DORAL, Fla. -- Sequels are almost never any good, but the Duel at Doral Part II promises to be a blockbuster.
It has more characters, a star-studded leaderboard, a familiar face on the marquee and even Donald Trump, whose personality is so large you'd be hard-pressed to confine it to Cadillac's biggest SUV.
For all the criticism Tiger Woods has received during his latest swing makeover, he has put on yet another virtuoso performance, this time at TPC Blue Monster at Trump Doral, which he has tamed to the tune of 17 birdies through two rounds.
Woods, who shot 65 on Friday, leads Graeme McDowell by two shots going into the weekend at the World Golf Championships-Cadillac Championship.
But like all great movies, this one has been about the performance behind the narrative.
Of all the records Woods has broken, not until Friday did he set another one when he reached a new personal milestone for most birdies through 36 holes in a PGA TOUR event, eclipsing his old mark by one.
Three times Woods had recorded 16 birdies through the first two rounds of a tournament. Twice he went on to win.
Judging by what we've seen so far, he could be on his way to a third.
But unlike so many of his past screenplays, this outcome isn't so obvious, which is what also makes it so delicious.
Phil Mickelson, Steve Stricker, Bubba Watson, Freddie Jacobson, Charl Schwartzel, Keegan Bradley and Dustin Johnson join McDowell in what should be one hell of a chase scene.
"Great to see the best players in the game playing as well as they are," McDowell said. "It's always exciting to have Tiger and Phil playing well. It brings the crowds and puts people behind their TV screens and that's what's important."
A group, a round and eight years separate this re-make from the last one with Mickelson this time playing in the penultimate pairing.
In 2005, Woods and Mickelson went head-to-head in a titanic final-round battle that ended when Woods made a 30-foot birdie putt on the 17th hole and Mickelson's chip shot for birdie on the last lipped out.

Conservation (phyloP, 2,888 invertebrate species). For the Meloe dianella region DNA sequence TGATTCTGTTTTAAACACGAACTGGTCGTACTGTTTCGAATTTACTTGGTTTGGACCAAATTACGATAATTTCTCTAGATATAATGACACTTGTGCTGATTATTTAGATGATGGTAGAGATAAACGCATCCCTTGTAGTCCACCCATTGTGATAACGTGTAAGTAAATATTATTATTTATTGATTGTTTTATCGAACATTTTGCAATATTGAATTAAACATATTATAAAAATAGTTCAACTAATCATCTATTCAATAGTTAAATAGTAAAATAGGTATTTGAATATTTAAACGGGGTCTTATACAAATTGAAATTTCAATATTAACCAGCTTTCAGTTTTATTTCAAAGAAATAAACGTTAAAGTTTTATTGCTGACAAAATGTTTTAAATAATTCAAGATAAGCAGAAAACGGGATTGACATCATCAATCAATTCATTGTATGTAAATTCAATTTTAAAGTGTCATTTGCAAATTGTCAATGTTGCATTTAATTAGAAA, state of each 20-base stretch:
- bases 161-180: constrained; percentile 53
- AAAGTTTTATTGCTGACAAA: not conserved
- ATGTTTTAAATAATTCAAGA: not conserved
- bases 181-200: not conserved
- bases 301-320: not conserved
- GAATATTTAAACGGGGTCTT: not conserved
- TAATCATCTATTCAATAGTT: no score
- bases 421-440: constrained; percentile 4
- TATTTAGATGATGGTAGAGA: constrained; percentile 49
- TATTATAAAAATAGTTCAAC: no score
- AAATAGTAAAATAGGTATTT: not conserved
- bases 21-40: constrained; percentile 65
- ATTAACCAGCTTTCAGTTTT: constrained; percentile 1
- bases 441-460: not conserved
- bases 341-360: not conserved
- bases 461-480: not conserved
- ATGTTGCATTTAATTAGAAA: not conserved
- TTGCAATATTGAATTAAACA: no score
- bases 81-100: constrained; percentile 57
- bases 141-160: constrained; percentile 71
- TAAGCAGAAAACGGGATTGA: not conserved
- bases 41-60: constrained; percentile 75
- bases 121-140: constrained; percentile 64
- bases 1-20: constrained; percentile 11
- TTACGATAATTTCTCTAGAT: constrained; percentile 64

It's hard to imagine topping that, but there is potential with a plot thick enough to make Oliver Stone jealous and action so good Steven Spielberg would sweat.
Only last December, McDowell won at Sherwood Country Club by beating the tournament's host, who happens to be the same guy he's trying to catch here.
Then there's Stricker, who earlier this week gave Woods a putting lesson that he's since used to teach the rest of the field a thing or two.
Watson owns a certain Green Jacket Woods hasn't won since 2005 and with the Masters a little over a month away this could be a pretty nice prelude.
Schwartzel and Bradley have major resumes, too, and like Johnson they share the same area code with Woods in South Florida, which could make for some interesting banter at Woods' home club in Jupiter.
Then there’s Phil.
Since 2007 it's been Lefty who has owned the once one-sided rivalry with a memorable final-round pairing at Pebble Beach a year ago not lost in the memory bank. Mickelson waxed Woods by 11 shots and dusted the rest of the field, too.
Even though they won't be playing together Saturday, Mickelson is excited about the opportunity to make it so on Sunday.
"I've been playing some of my best golf when we get paired together," said Mickelson, who got an added boost of adrenaline from a trip to Augusta National earlier in the week. "I hope that (Saturday) I play a good round and so does he, and we get a chance to get paired together."
For Woods, a victory over Mickelson would surely be sweet.
"Phil has been one of the three or four guys that I've battled my entire career against," Woods said. "I've always enjoyed playing against Phil down the stretch.
It would also be another validation: Of his swing changes, of being "back," of proving that he's not ready to just hand over the torch to Rory McIlroy, who's not even in the picture after finally breaking par for the first time this season on Friday.
To Woods, who has already won once this year and has four victories over the last 12 months, it doesn’t matter who's in the way. But like Mickelson there's a special place inside him for beating the other guy.
"We've had our battles," Woods said. "I've won and he's won. So it's been good."
Now Saturday and Sunday have a chance to be great.
For two days, TPC Blue Monster hasn't scared away any birdie opportunities. The weekend will be different with the wind expected to pick up and the greens playing as firm and fast as they ever have.
With Trump ripping up the 800-acre property as part of a massive makeover beginning Monday, the putting surfaces promise to be rock hard.
The Monster can be as mean as it wants to be, and the sequel can be even better than the original.